Ruth Jones, Alice Springs, NT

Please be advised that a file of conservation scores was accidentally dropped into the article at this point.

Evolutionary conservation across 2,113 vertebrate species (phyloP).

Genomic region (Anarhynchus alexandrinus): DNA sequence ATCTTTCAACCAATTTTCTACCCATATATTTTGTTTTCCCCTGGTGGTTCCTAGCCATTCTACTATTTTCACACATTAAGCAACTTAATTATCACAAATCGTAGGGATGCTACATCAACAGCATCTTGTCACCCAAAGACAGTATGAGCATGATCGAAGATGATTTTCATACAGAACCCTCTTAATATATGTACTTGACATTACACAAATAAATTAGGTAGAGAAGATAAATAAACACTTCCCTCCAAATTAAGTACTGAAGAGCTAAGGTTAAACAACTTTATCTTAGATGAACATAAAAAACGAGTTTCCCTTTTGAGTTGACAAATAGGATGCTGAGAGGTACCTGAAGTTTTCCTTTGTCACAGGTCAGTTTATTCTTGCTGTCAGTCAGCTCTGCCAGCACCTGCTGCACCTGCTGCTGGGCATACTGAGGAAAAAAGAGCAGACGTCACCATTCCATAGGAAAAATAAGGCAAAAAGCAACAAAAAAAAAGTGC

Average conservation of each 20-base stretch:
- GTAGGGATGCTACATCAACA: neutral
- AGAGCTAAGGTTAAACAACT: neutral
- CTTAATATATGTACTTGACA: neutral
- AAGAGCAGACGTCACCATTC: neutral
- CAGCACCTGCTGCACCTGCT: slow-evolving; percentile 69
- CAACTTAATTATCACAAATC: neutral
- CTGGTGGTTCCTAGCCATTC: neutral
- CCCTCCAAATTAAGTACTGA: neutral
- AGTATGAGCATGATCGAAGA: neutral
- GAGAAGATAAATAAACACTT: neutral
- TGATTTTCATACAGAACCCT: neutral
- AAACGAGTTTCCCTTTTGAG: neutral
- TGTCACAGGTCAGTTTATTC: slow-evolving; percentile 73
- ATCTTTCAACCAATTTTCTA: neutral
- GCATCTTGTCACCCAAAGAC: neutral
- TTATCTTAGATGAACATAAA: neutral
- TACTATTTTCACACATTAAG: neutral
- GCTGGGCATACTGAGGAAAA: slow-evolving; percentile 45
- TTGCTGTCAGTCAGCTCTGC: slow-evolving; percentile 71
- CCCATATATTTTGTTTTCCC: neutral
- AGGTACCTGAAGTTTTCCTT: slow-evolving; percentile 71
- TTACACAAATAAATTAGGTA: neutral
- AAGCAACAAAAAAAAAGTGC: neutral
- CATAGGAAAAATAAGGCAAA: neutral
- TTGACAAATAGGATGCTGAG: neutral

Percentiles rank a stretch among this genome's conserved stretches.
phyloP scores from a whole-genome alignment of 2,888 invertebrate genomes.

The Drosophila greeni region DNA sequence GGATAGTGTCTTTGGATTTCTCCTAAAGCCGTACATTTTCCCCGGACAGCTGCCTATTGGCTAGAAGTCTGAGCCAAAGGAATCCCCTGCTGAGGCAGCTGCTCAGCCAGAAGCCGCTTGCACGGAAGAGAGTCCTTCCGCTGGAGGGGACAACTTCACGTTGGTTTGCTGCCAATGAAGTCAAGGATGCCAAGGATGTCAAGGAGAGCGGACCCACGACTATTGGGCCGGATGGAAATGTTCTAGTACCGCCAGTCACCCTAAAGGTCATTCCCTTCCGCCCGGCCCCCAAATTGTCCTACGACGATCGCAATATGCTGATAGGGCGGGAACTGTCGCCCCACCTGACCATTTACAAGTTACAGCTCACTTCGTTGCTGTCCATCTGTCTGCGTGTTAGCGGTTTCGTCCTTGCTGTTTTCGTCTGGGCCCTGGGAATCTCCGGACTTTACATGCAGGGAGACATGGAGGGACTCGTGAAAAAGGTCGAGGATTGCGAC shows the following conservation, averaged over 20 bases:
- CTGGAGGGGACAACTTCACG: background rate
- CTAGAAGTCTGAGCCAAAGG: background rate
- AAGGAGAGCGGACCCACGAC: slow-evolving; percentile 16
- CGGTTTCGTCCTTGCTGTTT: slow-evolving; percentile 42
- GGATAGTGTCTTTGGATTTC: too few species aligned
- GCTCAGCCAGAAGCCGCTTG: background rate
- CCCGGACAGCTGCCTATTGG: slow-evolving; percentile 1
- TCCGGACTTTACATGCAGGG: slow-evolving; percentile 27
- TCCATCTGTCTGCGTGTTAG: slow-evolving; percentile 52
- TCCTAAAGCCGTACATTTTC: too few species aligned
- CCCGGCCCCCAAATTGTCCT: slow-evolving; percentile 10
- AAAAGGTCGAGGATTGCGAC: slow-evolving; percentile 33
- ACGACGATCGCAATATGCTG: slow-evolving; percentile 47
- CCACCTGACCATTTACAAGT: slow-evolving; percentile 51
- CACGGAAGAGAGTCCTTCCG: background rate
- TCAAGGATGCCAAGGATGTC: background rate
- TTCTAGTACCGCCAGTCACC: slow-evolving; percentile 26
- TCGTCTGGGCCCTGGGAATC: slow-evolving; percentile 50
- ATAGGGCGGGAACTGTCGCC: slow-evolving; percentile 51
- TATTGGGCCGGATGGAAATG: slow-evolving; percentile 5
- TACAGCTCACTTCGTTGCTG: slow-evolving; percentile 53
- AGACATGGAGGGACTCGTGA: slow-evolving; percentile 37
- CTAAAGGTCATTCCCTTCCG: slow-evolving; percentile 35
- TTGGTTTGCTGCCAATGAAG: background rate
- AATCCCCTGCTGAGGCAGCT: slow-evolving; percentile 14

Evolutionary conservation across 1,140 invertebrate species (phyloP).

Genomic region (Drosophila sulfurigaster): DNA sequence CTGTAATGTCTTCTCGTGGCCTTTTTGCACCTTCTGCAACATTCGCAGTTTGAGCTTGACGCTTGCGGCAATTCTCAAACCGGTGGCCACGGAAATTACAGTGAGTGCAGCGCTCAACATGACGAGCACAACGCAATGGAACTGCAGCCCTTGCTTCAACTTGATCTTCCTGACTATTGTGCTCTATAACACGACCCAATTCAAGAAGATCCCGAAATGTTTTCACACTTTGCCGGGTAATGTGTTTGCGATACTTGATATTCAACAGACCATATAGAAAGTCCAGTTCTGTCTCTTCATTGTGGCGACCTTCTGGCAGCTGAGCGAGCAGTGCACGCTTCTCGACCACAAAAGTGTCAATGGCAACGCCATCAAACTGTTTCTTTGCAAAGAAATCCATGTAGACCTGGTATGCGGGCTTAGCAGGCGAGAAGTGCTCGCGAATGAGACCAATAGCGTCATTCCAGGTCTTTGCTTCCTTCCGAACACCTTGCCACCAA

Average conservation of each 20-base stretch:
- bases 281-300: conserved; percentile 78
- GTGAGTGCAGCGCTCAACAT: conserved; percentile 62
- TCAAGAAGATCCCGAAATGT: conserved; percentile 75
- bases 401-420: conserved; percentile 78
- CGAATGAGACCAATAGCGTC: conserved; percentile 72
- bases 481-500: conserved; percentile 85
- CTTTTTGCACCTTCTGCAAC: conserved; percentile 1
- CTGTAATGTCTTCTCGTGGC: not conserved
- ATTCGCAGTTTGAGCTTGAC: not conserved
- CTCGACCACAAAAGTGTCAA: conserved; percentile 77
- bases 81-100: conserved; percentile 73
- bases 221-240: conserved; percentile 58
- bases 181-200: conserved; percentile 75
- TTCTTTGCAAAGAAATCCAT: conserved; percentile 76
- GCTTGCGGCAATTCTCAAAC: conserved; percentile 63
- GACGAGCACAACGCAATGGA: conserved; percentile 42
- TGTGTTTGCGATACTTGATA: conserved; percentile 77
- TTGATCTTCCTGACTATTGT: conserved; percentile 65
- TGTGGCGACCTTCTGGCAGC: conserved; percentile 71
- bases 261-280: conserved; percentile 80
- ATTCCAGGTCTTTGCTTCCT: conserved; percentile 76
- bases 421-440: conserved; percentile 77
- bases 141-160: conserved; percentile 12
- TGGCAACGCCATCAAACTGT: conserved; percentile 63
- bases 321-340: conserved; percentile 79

Museum of Thieves is the first book in Lian Tanner’s The Keepers trilogy. Before even opening the book, the reader will be intrigued by the cover, which has the look of ‘an old book’, its hard cover seemingly scratched and worn. In the centre of the cover is an old and ornate ‘window’ revealing a scene inside the museum. This immediately draws the reader into the world within the book’s cover. Once the reader opens the book, they are taken into the city of Jewel, where the most precious and important thing in the city is the children. They are literally attached to their parent or a Blessed Guardian by a chain with a lock and key for their protection…until Separation Day. Goldie Roth, a girl with spirit and determination, is just about to experience her Separation Day and freedom when suddenly the situation changes. Faced with losing her freedom for a further period of time, she boldly escapes into a city mostly unknown to her. Goldie eventually finds herself in the museum and discovers that she has been lured there. She soon finds out that she has been recruited to help the Keepers of the museum with its dark and mysterious secrets in their vital mission to keep dark forces from creating chaos and destruction.